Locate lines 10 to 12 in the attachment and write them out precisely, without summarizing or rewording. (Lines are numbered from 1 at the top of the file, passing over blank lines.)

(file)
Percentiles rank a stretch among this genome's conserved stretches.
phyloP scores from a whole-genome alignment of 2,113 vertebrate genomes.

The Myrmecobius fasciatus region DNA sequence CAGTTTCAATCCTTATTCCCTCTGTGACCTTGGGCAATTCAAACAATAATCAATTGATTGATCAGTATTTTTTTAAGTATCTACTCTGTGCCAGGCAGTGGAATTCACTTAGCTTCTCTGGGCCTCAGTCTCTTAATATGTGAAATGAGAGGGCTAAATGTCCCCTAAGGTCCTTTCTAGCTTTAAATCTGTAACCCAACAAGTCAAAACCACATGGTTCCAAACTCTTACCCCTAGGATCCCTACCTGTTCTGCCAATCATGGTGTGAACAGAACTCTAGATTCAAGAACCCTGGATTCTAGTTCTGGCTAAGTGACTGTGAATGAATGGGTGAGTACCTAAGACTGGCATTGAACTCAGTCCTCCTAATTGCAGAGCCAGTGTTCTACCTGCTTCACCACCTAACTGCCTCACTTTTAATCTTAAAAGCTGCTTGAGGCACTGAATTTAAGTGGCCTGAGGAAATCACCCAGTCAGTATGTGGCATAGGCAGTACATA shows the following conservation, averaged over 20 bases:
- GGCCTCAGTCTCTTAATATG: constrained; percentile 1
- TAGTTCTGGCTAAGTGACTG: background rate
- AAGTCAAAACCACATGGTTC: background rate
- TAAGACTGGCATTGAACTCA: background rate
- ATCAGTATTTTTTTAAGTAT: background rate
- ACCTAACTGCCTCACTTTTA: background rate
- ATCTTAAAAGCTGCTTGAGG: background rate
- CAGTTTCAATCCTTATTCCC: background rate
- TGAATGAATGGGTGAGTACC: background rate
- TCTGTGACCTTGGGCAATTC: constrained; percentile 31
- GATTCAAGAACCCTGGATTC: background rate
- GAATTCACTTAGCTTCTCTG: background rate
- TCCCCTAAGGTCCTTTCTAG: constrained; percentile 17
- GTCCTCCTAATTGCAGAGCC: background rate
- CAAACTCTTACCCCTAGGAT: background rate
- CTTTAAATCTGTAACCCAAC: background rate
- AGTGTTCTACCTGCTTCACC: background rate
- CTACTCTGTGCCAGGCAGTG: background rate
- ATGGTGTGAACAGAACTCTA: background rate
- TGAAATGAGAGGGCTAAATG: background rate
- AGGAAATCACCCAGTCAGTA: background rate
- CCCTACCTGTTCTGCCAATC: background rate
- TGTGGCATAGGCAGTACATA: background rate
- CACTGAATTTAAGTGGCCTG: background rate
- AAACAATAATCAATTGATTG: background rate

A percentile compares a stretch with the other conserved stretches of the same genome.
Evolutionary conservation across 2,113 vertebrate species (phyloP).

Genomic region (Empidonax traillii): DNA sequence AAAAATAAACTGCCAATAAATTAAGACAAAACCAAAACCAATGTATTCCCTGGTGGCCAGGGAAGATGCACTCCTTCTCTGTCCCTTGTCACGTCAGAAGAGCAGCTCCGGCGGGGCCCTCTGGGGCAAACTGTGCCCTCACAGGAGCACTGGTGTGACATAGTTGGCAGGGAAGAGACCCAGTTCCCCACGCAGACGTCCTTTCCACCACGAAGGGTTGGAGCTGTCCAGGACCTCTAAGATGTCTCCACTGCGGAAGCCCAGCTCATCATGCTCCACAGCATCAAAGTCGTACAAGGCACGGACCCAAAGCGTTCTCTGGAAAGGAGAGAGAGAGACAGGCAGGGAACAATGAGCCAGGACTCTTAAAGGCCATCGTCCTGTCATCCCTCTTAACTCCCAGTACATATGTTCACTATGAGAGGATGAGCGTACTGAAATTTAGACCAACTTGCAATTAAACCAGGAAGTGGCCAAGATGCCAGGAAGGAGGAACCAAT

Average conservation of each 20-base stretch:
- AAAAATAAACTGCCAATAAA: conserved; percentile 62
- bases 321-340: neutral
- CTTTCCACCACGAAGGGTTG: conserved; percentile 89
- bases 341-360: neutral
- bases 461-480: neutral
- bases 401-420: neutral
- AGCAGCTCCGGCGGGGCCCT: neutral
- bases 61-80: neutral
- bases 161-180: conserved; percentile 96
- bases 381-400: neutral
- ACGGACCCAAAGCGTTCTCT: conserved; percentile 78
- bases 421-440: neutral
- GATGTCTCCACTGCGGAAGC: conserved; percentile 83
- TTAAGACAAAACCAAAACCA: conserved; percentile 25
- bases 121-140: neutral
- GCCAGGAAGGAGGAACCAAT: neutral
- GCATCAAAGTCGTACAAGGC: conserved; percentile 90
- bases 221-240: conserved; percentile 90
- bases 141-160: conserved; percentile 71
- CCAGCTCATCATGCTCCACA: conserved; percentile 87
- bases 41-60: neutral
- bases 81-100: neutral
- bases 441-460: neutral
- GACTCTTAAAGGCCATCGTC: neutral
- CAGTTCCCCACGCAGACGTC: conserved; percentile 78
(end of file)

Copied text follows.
- ATCTTAAAAGCTGCTTGAGG: background rate
- CAGTTTCAATCCTTATTCCC: background rate
- TGAATGAATGGGTGAGTACC: background rate